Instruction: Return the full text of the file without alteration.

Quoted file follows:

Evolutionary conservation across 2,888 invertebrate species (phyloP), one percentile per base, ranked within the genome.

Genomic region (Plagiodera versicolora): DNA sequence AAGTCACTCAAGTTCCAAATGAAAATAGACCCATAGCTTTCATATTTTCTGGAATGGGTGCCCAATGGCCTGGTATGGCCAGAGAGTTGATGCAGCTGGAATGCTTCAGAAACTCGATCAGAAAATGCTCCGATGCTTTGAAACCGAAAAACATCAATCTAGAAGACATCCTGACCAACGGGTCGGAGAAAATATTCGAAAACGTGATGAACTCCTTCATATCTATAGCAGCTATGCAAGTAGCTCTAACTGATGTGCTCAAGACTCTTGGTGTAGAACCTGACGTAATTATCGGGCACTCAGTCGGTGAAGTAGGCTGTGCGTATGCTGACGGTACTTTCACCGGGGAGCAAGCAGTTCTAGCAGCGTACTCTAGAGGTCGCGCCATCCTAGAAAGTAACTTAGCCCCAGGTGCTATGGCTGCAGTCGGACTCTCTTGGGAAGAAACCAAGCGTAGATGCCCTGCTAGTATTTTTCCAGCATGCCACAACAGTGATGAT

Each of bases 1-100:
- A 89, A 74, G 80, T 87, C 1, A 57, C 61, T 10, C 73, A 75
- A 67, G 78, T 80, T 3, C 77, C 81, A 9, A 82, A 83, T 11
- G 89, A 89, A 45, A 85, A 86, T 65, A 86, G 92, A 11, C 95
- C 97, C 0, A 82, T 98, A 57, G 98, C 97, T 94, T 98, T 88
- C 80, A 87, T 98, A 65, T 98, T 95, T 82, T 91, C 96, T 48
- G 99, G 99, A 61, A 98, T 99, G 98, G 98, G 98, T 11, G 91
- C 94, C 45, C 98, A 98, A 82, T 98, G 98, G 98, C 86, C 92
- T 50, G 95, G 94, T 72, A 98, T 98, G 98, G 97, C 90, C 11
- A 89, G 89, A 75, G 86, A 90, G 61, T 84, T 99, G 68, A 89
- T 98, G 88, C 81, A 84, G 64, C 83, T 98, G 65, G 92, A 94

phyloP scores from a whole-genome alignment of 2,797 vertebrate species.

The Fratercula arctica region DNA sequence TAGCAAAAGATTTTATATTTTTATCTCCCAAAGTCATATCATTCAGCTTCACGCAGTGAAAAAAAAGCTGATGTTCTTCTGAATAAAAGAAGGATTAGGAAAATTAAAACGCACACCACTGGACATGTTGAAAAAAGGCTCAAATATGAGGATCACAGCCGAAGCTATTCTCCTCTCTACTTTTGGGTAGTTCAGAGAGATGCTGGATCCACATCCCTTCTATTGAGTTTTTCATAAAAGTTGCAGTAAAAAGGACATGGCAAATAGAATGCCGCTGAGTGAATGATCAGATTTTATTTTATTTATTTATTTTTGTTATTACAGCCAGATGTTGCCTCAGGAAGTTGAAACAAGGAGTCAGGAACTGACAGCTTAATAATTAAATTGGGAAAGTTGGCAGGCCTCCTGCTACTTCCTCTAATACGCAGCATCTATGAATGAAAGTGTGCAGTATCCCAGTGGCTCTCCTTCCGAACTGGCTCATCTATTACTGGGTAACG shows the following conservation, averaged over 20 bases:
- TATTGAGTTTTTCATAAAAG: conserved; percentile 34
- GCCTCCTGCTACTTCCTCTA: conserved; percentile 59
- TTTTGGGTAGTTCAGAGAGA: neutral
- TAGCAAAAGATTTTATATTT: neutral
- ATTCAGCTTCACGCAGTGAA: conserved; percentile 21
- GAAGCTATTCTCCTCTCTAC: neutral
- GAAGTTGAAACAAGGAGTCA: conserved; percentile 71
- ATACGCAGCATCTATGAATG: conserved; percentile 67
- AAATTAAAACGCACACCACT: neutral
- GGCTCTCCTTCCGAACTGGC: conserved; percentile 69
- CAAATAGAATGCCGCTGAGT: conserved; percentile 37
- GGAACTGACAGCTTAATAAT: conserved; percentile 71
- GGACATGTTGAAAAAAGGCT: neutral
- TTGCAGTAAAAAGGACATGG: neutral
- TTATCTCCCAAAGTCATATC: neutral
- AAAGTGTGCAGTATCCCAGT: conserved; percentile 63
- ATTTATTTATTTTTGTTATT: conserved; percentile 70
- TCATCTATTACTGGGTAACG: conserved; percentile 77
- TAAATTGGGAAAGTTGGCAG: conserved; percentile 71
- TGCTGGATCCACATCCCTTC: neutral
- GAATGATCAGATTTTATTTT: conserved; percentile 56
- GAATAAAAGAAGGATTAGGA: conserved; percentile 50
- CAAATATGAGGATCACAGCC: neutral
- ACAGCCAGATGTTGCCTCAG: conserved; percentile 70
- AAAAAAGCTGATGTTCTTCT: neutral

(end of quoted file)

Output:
Evolutionary conservation across 2,888 invertebrate species (phyloP), one percentile per base, ranked within the genome.

Genomic region (Plagiodera versicolora): DNA sequence AAGTCACTCAAGTTCCAAATGAAAATAGACCCATAGCTTTCATATTTTCTGGAATGGGTGCCCAATGGCCTGGTATGGCCAGAGAGTTGATGCAGCTGGAATGCTTCAGAAACTCGATCAGAAAATGCTCCGATGCTTTGAAACCGAAAAACATCAATCTAGAAGACATCCTGACCAACGGGTCGGAGAAAATATTCGAAAACGTGATGAACTCCTTCATATCTATAGCAGCTATGCAAGTAGCTCTAACTGATGTGCTCAAGACTCTTGGTGTAGAACCTGACGTAATTATCGGGCACTCAGTCGGTGAAGTAGGCTGTGCGTATGCTGACGGTACTTTCACCGGGGAGCAAGCAGTTCTAGCAGCGTACTCTAGAGGTCGCGCCATCCTAGAAAGTAACTTAGCCCCAGGTGCTATGGCTGCAGTCGGACTCTCTTGGGAAGAAACCAAGCGTAGATGCCCTGCTAGTATTTTTCCAGCATGCCACAACAGTGATGAT

Each of bases 1-100:
- A 89, A 74, G 80, T 87, C 1, A 57, C 61, T 10, C 73, A 75
- A 67, G 78, T 80, T 3, C 77, C 81, A 9, A 82, A 83, T 11
- G 89, A 89, A 45, A 85, A 86, T 65, A 86, G 92, A 11, C 95
- C 97, C 0, A 82, T 98, A 57, G 98, C 97, T 94, T 98, T 88
- C 80, A 87, T 98, A 65, T 98, T 95, T 82, T 91, C 96, T 48
- G 99, G 99, A 61, A 98, T 99, G 98, G 98, G 98, T 11, G 91
- C 94, C 45, C 98, A 98, A 82, T 98, G 98, G 98, C 86, C 92
- T 50, G 95, G 94, T 72, A 98, T 98, G 98, G 97, C 90, C 11
- A 89, G 89, A 75, G 86, A 90, G 61, T 84, T 99, G 68, A 89
- T 98, G 88, C 81, A 84, G 64, C 83, T 98, G 65, G 92, A 94

phyloP scores from a whole-genome alignment of 2,797 vertebrate species.

The Fratercula arctica region DNA sequence TAGCAAAAGATTTTATATTTTTATCTCCCAAAGTCATATCATTCAGCTTCACGCAGTGAAAAAAAAGCTGATGTTCTTCTGAATAAAAGAAGGATTAGGAAAATTAAAACGCACACCACTGGACATGTTGAAAAAAGGCTCAAATATGAGGATCACAGCCGAAGCTATTCTCCTCTCTACTTTTGGGTAGTTCAGAGAGATGCTGGATCCACATCCCTTCTATTGAGTTTTTCATAAAAGTTGCAGTAAAAAGGACATGGCAAATAGAATGCCGCTGAGTGAATGATCAGATTTTATTTTATTTATTTATTTTTGTTATTACAGCCAGATGTTGCCTCAGGAAGTTGAAACAAGGAGTCAGGAACTGACAGCTTAATAATTAAATTGGGAAAGTTGGCAGGCCTCCTGCTACTTCCTCTAATACGCAGCATCTATGAATGAAAGTGTGCAGTATCCCAGTGGCTCTCCTTCCGAACTGGCTCATCTATTACTGGGTAACG shows the following conservation, averaged over 20 bases:
- TATTGAGTTTTTCATAAAAG: conserved; percentile 34
- GCCTCCTGCTACTTCCTCTA: conserved; percentile 59
- TTTTGGGTAGTTCAGAGAGA: neutral
- TAGCAAAAGATTTTATATTT: neutral
- ATTCAGCTTCACGCAGTGAA: conserved; percentile 21
- GAAGCTATTCTCCTCTCTAC: neutral
- GAAGTTGAAACAAGGAGTCA: conserved; percentile 71
- ATACGCAGCATCTATGAATG: conserved; percentile 67
- AAATTAAAACGCACACCACT: neutral
- GGCTCTCCTTCCGAACTGGC: conserved; percentile 69
- CAAATAGAATGCCGCTGAGT: conserved; percentile 37
- GGAACTGACAGCTTAATAAT: conserved; percentile 71
- GGACATGTTGAAAAAAGGCT: neutral
- TTGCAGTAAAAAGGACATGG: neutral
- TTATCTCCCAAAGTCATATC: neutral
- AAAGTGTGCAGTATCCCAGT: conserved; percentile 63
- ATTTATTTATTTTTGTTATT: conserved; percentile 70
- TCATCTATTACTGGGTAACG: conserved; percentile 77
- TAAATTGGGAAAGTTGGCAG: conserved; percentile 71
- TGCTGGATCCACATCCCTTC: neutral
- GAATGATCAGATTTTATTTT: conserved; percentile 56
- GAATAAAAGAAGGATTAGGA: conserved; percentile 50
- CAAATATGAGGATCACAGCC: neutral
- ACAGCCAGATGTTGCCTCAG: conserved; percentile 70
- AAAAAAGCTGATGTTCTTCT: neutral